I struggle to get a handle on the "amount" of intelligence in something. For example, we have IQ scores for humans, but if we have a group of N humans with score X, what single human with score Y is that equivalent to? If we can't even answer this question, I don't see how we can hope to compare humans, mice, chimps, etc.

Comment author: icr 26 May 2008 01:44:35AM 2 points [-]

In the late 19th Century a baboon was employed as a (proved competent) railway signalman. I wouldn't trust the "village idiot" to be a competent signalman. source: http://www.earthfoot.org/lit_zone/signalmn.htm

The "earthfoot" name sets off alarm bells, but the article seems legit.

Comment author: Grant_Czerepak 26 May 2008 05:43:51AM 0 points [-]

I think it would be better to illustrate intelligence as a three dimensional tree instead of a scalar chain of being. Intelligence evolved. Sometimes evolution figured out how to do the same thing in completely different ways. What is hardwired and softwired into each organism gives it a unique form of intelligence.

Comment author: Recovering_irrationalist 26 May 2008 10:33:00AM 0 points [-]

@Robin: Would you agree that what we label "intelligence" is essentially acting as a constructed neural category relating a bunch of cognitive abilities that tend to strongly correlate?

If so, it shouldn't be possible to get an exact handle on it as anything more than arbitrary weighted average of whatever cognitive abilities we chose to measure, because there's nothing else there to get a handle on.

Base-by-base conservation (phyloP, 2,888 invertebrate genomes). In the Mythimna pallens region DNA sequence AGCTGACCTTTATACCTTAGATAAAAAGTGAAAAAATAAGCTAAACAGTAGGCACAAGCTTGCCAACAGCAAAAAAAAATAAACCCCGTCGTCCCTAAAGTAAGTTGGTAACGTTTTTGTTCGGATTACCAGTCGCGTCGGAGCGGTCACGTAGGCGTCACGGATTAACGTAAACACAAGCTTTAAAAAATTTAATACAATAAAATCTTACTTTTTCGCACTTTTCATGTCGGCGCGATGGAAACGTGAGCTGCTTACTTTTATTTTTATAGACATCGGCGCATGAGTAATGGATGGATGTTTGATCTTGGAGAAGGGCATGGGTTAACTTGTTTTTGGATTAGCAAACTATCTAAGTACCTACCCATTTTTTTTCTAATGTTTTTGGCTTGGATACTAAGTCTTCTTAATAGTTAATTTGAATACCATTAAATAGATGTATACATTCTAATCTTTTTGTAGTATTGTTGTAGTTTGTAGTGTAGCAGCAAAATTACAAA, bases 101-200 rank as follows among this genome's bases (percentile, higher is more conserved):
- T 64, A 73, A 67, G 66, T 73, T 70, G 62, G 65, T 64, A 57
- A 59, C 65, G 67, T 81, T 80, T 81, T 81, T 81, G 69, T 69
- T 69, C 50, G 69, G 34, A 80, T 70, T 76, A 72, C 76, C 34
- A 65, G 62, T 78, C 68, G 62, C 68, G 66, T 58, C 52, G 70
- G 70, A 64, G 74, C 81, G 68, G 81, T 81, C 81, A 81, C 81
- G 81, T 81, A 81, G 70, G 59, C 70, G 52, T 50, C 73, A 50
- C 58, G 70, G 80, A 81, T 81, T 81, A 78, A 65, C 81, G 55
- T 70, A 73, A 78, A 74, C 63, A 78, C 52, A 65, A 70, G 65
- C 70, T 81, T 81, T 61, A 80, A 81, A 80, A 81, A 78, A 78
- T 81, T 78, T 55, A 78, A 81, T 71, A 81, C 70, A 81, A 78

But, because of that real correlation between measurable abilities that "intelligence" represents, it's still meaningful to make rough comparisons, certainly enough to say humans > chimps > mice.

Comment author: pookleblinky 31 May 2008 04:32:00PM -1 points [-]

Hero-worship of Einstein is something science will eventually be forced to get over.

Hero-worship of Feynman, though, is here to stay.

Comment author: Dmytry_Lavrov 02 December 2008 08:33:00PM 0 points [-]

Hmm.
If you look at basic physical structure of brain, all mammals are quite close, mouse and Einstein.

If you look at basic computationally intensitive abilities (object recognition, navigation, etc) there is not much difference between humans and chimps at all; even mouse is rather close. If you look at language and other social stuff, Einstein and some average dude are quite close and chimp is significantly behind.
If you look at ability for doing theoretical physics, or perhaps on the complexity of concepts that intelligence can come up with, however, Einstein is far ahead of some average dude. And some average dude is at same level with chimp and mouse.
Thing is, humans, generally speaking, almost entirely lack any innate capacity for doing things such as theoretical physics, or innate capacity to develop such abilities. A small restructuring of brain, combined with years of training, translates into huge difference comparing to typical ability (which is very close to zero).

Its entirely subjective how to weight those abilities to make x coordinate for a chart.
Some people feel that a lot of weight must be given to construction of extremely complex, highly consistent constructs (like in mathematics). That puts Einstein far to the right, and typical human somewhere near mouse and chimp.

Some people feel that a lot of weight must be given to verbal abilities, which puts Einstein somewhere close to typical human, and chimp significantly to the left.